West Midlands becomes first region to re-define ‘affordable housing’

The new definition is based on paying no more than 35% of a salary on mortgages or rent.

Homeownership could be put within the reach of thousands of more people in the West Midlands thanks to a new regional approach to affordable housing.

The West Midlands Combined Authority (WMCA) has become the first region in the UK to introduce its own localised definition of affordable housing, linking the definition to the real world incomes of people in the area rather than to local house prices.

The new definition, which has been approved by the WMCA’s Housing and Land Board, is based on local people paying no more than 35% of their salary on mortgages or rent.

The WMCA believes the change will not only provide genuinely affordable homes for local people but also encourage new types of affordable housing to come onto the market, benefitting key workers including nurses, police and teachers.

The introduction of a more localised approach to investing in affordable housing comes as the authority continues to make hundreds of millions of pounds available to help developers build high-quality new homes on brownfield land across the region.

The new definition is significant because any development schemes receiving WMCA investment from its devolved housing and land funds must make a minimum of at least 20% of the homes in their scheme affordable.

Mayor of the West Midlands Andy Street, who chairs the WMCA, said: “In recent years would-be homeowners have been forced to stand by and watch as house prices outstrip wages.

“The current ‘affordability’ definition is 80% of market value, which for many people in the West Midlands still leaves homes frustratingly out of reach.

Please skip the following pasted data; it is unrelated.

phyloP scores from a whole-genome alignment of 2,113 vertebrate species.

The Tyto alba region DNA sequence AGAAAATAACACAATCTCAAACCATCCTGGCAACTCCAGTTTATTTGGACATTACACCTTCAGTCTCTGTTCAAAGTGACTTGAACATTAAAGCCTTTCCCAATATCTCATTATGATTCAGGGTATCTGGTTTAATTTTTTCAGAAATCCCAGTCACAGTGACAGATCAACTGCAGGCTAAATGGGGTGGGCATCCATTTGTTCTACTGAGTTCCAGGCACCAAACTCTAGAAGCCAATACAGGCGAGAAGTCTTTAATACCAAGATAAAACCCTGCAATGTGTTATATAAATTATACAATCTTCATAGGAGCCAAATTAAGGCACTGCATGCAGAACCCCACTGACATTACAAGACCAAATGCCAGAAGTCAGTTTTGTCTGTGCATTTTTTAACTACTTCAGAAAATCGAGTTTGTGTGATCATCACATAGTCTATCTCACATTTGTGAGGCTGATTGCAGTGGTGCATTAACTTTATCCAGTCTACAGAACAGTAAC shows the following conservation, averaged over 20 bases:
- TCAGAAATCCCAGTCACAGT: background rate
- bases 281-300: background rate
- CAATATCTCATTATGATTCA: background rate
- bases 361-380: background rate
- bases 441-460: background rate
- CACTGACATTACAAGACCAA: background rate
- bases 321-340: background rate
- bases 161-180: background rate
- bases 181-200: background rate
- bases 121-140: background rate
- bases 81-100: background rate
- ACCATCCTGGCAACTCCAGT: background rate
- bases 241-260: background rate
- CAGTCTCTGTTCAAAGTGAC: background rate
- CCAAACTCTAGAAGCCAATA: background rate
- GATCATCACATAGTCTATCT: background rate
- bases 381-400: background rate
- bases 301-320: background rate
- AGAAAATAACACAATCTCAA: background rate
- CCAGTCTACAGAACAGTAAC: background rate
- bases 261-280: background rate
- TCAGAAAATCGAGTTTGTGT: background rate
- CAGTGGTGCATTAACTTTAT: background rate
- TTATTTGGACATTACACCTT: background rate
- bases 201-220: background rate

“By linking the definition of affordability to local people’s earnings rather than property, and using this alongside our minimum 20% requirement, we can help make the prospect of homeownership a very real one for many more hard-working individuals and families.

“It also sets out a very clear ambition to developers and partners who want to work with us to deliver homes. This is the kind of inclusive growth that is key to building the future of the West Midlands.”

The new WMCA definition sets it at around 35% or less of the average gross earnings of the lowest quarter of wage earners in the local area.

This will be applied alongside a more flexible approach to the types of housing products classed as affordable in new developments.

The guidelines will be reviewed regularly to make sure prices reflect real incomes of local residents and the scheme is delivering its intention and purpose.

Cllr Mike Bird, WMCA portfolio holder for housing, said: “This is another example of how the WMCA and its partners are changing the housing market, using our funding to deliver the homes we need in the places where we need them.

“By building on brownfield land, regenerating local areas, supporting living in town centres and linking affordability to local incomes, we are leading the housing revolution.”

The West Midlands needs to build 215,000 new homes by 2031 to meet future housing and economic demand.

To help reach the target the WMCA has introduced a ‘brownfield first’ policy where new homes and commercial developments are built on former industrial land wherever possible and has secured new funding from the national government to help make it happen.

With such sites being notoriously difficult to build on because of the high clean-up costs for developers, and other constraints, the WMCA has committed substantial funding for land purchases and for brownfield remediation so sites can be made viable for development.

The policy and other investment to unlock new urban sites has helped see the number of new homes built in the West Midlands more than double over the last eight years.

A total of 16,938 properties were built in 2018/19 – a 15% rise on the previous year and twice the UK average increase. That compares to just 7,500 homes built in 2011.